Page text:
Feb 032016

My time at Ohio University has opened my eyes to some of the privileges I’ve had in life. The most substantial being my availability to food. There has never been a time in my life where I have not been able to feed myself, and this is something I believe has blinded many of my fellow students as well. We all have heard the saying “There are starving children in China, eat your dinner.” but may of us don’t realize that there are starving families in Athens. I think that a project that could open the eyes of the student body to the region the live in, and create a call to action for local businesses to get involved could really be an amazing opportunity to help fight the poverty that surrounds this wealthy University.

I think this project would be best completed in steps.

Step 1: Student Awareness

This portion of the plan would involve bringing information to the students. Putting posters around campus that highlight some of the facts regarding Appalachian Poverty, maybe highlighting some groups that are already active in Athens that they may have only heard of by chance, or a widely unused resources on campus, using residence halls to participate in food drives and promotion. Step 1 is important because if students are unaware of the issue, they won’t act as a support system for our project.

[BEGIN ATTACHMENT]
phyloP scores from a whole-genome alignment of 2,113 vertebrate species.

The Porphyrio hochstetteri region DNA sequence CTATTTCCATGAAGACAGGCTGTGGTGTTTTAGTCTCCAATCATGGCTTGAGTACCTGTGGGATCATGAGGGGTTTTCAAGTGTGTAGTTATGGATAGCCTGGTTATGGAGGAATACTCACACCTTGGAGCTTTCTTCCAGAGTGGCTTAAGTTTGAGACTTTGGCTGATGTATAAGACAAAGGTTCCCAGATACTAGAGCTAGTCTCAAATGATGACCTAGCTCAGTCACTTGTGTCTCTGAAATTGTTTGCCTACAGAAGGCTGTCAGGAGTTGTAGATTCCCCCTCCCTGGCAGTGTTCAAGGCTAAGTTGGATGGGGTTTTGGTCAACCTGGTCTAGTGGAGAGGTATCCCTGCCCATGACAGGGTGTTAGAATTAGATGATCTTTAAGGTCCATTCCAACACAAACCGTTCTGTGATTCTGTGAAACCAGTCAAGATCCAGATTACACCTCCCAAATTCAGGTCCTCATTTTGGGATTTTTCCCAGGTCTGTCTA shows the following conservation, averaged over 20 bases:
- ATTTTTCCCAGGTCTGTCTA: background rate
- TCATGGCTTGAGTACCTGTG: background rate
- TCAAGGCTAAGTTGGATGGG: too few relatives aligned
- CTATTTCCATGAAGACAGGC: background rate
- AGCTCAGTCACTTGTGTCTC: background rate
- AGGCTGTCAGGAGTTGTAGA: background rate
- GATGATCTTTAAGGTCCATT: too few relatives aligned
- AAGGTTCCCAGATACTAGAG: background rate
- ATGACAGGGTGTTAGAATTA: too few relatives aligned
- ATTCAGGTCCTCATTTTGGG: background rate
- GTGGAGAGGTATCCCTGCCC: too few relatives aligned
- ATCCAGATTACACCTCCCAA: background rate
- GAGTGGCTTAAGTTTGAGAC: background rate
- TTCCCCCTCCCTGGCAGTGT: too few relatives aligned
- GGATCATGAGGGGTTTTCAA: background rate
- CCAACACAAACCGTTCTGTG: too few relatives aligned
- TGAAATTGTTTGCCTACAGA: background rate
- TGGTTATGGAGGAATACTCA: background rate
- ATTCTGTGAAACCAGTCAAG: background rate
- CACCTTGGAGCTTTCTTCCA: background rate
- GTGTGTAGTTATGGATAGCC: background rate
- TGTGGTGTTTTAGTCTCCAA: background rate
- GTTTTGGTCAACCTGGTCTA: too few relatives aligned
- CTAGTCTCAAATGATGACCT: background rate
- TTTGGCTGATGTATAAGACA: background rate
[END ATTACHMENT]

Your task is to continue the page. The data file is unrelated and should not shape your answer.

Step 2: Local Business Participation

Small business are the backbone of Athens culture, and I think getting them involved in a community they have been apart of for years would be a great move. This could be smaller scale initiative such as making a “Pay it Forward” program where students can buy meals ahead of time for people in Athens who may not be able to afford it, or having reading materials about the poverty in the area, or donation boxes for local organizations. This can help support Step 1 by bringing community members and off campus residents who may not be in areas on campus that Step 1 would affect.

Step 3: University Involvement.